There were elements of irony as President Obama paid tribune to Martin Luther King on the 50th anniversary of the 1963 March on Washington.
While Obama stressed the need for economic progress in his speech, he honored the memory of a staunch proponent of peace while himself planning a military assault on Syria . And he honored one of the most prominent victims of illegal surveillance  in the nation’s history, at a time when he’s defending a surveillance program of unprecedented scope.
Some of these issues will be explored Thursday night in a program on “the rise of the total surveillance state and the war on a free press,” sponsored by Chicago Area Peace Action  at North Park University, 5137 N. Spaulding (August 29, 7:30 p.m.).
The Free Press has called on Congress to “stop the blanket surveillance of millions of innocent people,” and demanded that the U.S. and United Kingdom to end harrassment and intimidation of journalists covering national security issues.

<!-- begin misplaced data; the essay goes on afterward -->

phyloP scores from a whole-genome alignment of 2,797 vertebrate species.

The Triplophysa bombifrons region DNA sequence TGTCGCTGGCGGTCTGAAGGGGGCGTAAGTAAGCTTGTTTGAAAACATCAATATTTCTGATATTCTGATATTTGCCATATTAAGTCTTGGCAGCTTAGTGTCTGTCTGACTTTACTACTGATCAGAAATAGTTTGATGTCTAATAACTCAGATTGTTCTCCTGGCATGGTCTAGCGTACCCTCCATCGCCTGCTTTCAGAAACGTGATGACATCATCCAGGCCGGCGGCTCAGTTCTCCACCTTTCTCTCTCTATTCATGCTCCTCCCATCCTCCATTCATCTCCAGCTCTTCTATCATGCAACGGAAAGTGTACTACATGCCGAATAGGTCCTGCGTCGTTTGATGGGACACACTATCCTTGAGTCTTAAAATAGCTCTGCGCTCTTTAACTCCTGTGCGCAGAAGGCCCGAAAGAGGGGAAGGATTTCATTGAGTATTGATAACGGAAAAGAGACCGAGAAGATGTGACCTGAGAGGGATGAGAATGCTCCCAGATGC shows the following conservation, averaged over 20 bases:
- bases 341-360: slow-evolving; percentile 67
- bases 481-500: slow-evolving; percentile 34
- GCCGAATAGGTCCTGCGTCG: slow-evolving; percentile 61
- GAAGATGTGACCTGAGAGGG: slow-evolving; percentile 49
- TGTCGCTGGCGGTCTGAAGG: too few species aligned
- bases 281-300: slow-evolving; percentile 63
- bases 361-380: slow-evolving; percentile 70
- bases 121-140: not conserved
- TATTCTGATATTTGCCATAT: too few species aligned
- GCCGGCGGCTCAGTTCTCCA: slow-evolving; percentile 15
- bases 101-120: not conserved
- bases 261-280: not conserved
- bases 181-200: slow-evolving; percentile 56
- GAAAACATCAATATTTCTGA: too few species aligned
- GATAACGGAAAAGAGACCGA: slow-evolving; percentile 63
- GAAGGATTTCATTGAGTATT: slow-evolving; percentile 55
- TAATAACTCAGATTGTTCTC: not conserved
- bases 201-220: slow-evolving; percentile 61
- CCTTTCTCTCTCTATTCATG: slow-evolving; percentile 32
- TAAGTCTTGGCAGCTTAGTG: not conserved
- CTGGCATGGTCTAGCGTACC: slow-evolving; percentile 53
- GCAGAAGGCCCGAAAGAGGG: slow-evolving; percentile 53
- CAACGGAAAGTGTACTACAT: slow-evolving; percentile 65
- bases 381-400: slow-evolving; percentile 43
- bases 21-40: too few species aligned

A major concern is the Obama administration’s crackdown on whistleblowers, including its use of the Espionage Act to seek heavy sentences, said Roxane Assaf of CAPA. Most recently, Pulitzer Prize-winning journalist James Risen of the New York Times has said he will go to prison  rather than reveal sources, under legal pressure from the Justice Department.
Also speaking Thursday is Heidi Boghosian, executive director of the National Lawyers Guild  and author of a new book, Spying on Democracy , which documents threats to privacy, civil liberties and democratic participation from widescale surveillance of ordinary citizens by government and private corporations.
“People need to understand that we are in the process of dismantling the First and Fourth Amendments to the Constitution, if they care about the values on which our nation was founded,” Asaf said.